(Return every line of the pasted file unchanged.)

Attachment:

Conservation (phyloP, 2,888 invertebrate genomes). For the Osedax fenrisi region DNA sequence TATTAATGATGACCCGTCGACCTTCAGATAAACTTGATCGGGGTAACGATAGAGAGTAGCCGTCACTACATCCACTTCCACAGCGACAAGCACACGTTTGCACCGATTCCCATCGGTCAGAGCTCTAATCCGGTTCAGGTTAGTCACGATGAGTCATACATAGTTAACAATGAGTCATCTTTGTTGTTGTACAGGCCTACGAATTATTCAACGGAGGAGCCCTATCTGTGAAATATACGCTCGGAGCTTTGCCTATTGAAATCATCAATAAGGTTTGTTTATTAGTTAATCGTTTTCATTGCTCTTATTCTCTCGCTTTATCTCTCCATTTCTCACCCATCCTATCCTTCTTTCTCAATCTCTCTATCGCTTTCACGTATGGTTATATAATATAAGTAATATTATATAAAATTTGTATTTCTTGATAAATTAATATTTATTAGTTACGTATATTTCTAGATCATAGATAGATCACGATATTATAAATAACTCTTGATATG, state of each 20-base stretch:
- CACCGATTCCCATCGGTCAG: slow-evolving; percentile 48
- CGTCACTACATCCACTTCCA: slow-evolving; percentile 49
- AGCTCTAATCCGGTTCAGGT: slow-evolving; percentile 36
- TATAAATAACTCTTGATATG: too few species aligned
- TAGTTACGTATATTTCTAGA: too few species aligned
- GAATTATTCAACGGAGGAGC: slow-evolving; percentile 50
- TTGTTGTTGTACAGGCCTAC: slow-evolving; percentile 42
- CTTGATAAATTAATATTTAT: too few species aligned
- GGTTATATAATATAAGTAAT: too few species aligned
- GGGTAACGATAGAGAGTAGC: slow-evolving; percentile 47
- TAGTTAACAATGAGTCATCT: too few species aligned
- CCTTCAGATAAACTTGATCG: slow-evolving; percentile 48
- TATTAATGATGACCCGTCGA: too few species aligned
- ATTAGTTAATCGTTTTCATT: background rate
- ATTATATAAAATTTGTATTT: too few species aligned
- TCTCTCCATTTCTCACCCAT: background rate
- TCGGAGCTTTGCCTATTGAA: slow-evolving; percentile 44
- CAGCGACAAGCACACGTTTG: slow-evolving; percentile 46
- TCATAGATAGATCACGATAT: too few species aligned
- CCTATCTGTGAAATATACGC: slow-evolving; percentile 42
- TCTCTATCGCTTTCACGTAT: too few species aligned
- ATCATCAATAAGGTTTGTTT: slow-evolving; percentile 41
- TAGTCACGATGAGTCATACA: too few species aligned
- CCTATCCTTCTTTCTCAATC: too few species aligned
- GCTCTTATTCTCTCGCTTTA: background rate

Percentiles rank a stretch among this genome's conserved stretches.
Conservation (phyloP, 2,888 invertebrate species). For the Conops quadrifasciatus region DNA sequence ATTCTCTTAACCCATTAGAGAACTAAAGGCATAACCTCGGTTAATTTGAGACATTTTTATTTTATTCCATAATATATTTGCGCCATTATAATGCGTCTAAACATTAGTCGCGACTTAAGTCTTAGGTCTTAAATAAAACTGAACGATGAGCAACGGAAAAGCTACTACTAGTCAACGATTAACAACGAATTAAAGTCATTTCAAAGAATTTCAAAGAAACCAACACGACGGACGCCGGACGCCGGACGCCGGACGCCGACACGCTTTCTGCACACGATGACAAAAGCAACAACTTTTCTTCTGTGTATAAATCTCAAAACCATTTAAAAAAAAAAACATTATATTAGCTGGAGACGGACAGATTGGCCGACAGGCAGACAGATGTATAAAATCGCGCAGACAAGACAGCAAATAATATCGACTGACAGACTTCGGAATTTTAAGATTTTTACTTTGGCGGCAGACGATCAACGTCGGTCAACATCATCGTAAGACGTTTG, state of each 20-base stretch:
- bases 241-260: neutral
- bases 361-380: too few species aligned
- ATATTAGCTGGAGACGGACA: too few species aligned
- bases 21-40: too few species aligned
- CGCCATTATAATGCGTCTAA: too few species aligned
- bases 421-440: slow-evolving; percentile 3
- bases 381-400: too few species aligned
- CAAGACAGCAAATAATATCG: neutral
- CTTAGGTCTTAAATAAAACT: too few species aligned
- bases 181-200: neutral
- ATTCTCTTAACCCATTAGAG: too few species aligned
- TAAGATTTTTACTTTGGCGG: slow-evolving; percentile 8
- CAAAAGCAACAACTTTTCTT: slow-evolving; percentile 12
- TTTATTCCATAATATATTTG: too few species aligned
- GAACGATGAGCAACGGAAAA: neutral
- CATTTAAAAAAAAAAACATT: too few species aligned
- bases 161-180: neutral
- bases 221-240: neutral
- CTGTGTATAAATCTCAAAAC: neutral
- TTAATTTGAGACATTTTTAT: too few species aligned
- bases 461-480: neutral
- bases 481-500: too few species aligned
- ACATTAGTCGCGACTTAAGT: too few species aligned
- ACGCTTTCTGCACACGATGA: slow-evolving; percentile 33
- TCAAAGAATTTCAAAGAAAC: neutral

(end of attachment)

Conservation (phyloP, 2,888 invertebrate genomes). For the Osedax fenrisi region DNA sequence TATTAATGATGACCCGTCGACCTTCAGATAAACTTGATCGGGGTAACGATAGAGAGTAGCCGTCACTACATCCACTTCCACAGCGACAAGCACACGTTTGCACCGATTCCCATCGGTCAGAGCTCTAATCCGGTTCAGGTTAGTCACGATGAGTCATACATAGTTAACAATGAGTCATCTTTGTTGTTGTACAGGCCTACGAATTATTCAACGGAGGAGCCCTATCTGTGAAATATACGCTCGGAGCTTTGCCTATTGAAATCATCAATAAGGTTTGTTTATTAGTTAATCGTTTTCATTGCTCTTATTCTCTCGCTTTATCTCTCCATTTCTCACCCATCCTATCCTTCTTTCTCAATCTCTCTATCGCTTTCACGTATGGTTATATAATATAAGTAATATTATATAAAATTTGTATTTCTTGATAAATTAATATTTATTAGTTACGTATATTTCTAGATCATAGATAGATCACGATATTATAAATAACTCTTGATATG, state of each 20-base stretch:
- CACCGATTCCCATCGGTCAG: slow-evolving; percentile 48
- CGTCACTACATCCACTTCCA: slow-evolving; percentile 49
- AGCTCTAATCCGGTTCAGGT: slow-evolving; percentile 36
- TATAAATAACTCTTGATATG: too few species aligned
- TAGTTACGTATATTTCTAGA: too few species aligned
- GAATTATTCAACGGAGGAGC: slow-evolving; percentile 50
- TTGTTGTTGTACAGGCCTAC: slow-evolving; percentile 42
- CTTGATAAATTAATATTTAT: too few species aligned
- GGTTATATAATATAAGTAAT: too few species aligned
- GGGTAACGATAGAGAGTAGC: slow-evolving; percentile 47
- TAGTTAACAATGAGTCATCT: too few species aligned
- CCTTCAGATAAACTTGATCG: slow-evolving; percentile 48
- TATTAATGATGACCCGTCGA: too few species aligned
- ATTAGTTAATCGTTTTCATT: background rate
- ATTATATAAAATTTGTATTT: too few species aligned
- TCTCTCCATTTCTCACCCAT: background rate
- TCGGAGCTTTGCCTATTGAA: slow-evolving; percentile 44
- CAGCGACAAGCACACGTTTG: slow-evolving; percentile 46
- TCATAGATAGATCACGATAT: too few species aligned
- CCTATCTGTGAAATATACGC: slow-evolving; percentile 42
- TCTCTATCGCTTTCACGTAT: too few species aligned
- ATCATCAATAAGGTTTGTTT: slow-evolving; percentile 41
- TAGTCACGATGAGTCATACA: too few species aligned
- CCTATCCTTCTTTCTCAATC: too few species aligned
- GCTCTTATTCTCTCGCTTTA: background rate

Percentiles rank a stretch among this genome's conserved stretches.
Conservation (phyloP, 2,888 invertebrate species). For the Conops quadrifasciatus region DNA sequence ATTCTCTTAACCCATTAGAGAACTAAAGGCATAACCTCGGTTAATTTGAGACATTTTTATTTTATTCCATAATATATTTGCGCCATTATAATGCGTCTAAACATTAGTCGCGACTTAAGTCTTAGGTCTTAAATAAAACTGAACGATGAGCAACGGAAAAGCTACTACTAGTCAACGATTAACAACGAATTAAAGTCATTTCAAAGAATTTCAAAGAAACCAACACGACGGACGCCGGACGCCGGACGCCGGACGCCGACACGCTTTCTGCACACGATGACAAAAGCAACAACTTTTCTTCTGTGTATAAATCTCAAAACCATTTAAAAAAAAAAACATTATATTAGCTGGAGACGGACAGATTGGCCGACAGGCAGACAGATGTATAAAATCGCGCAGACAAGACAGCAAATAATATCGACTGACAGACTTCGGAATTTTAAGATTTTTACTTTGGCGGCAGACGATCAACGTCGGTCAACATCATCGTAAGACGTTTG, state of each 20-base stretch:
- bases 241-260: neutral
- bases 361-380: too few species aligned
- ATATTAGCTGGAGACGGACA: too few species aligned
- bases 21-40: too few species aligned
- CGCCATTATAATGCGTCTAA: too few species aligned
- bases 421-440: slow-evolving; percentile 3
- bases 381-400: too few species aligned
- CAAGACAGCAAATAATATCG: neutral
- CTTAGGTCTTAAATAAAACT: too few species aligned
- bases 181-200: neutral
- ATTCTCTTAACCCATTAGAG: too few species aligned
- TAAGATTTTTACTTTGGCGG: slow-evolving; percentile 8
- CAAAAGCAACAACTTTTCTT: slow-evolving; percentile 12
- TTTATTCCATAATATATTTG: too few species aligned
- GAACGATGAGCAACGGAAAA: neutral
- CATTTAAAAAAAAAAACATT: too few species aligned
- bases 161-180: neutral
- bases 221-240: neutral
- CTGTGTATAAATCTCAAAAC: neutral
- TTAATTTGAGACATTTTTAT: too few species aligned
- bases 461-480: neutral
- bases 481-500: too few species aligned
- ACATTAGTCGCGACTTAAGT: too few species aligned
- ACGCTTTCTGCACACGATGA: slow-evolving; percentile 33
- TCAAAGAATTTCAAAGAAAC: neutral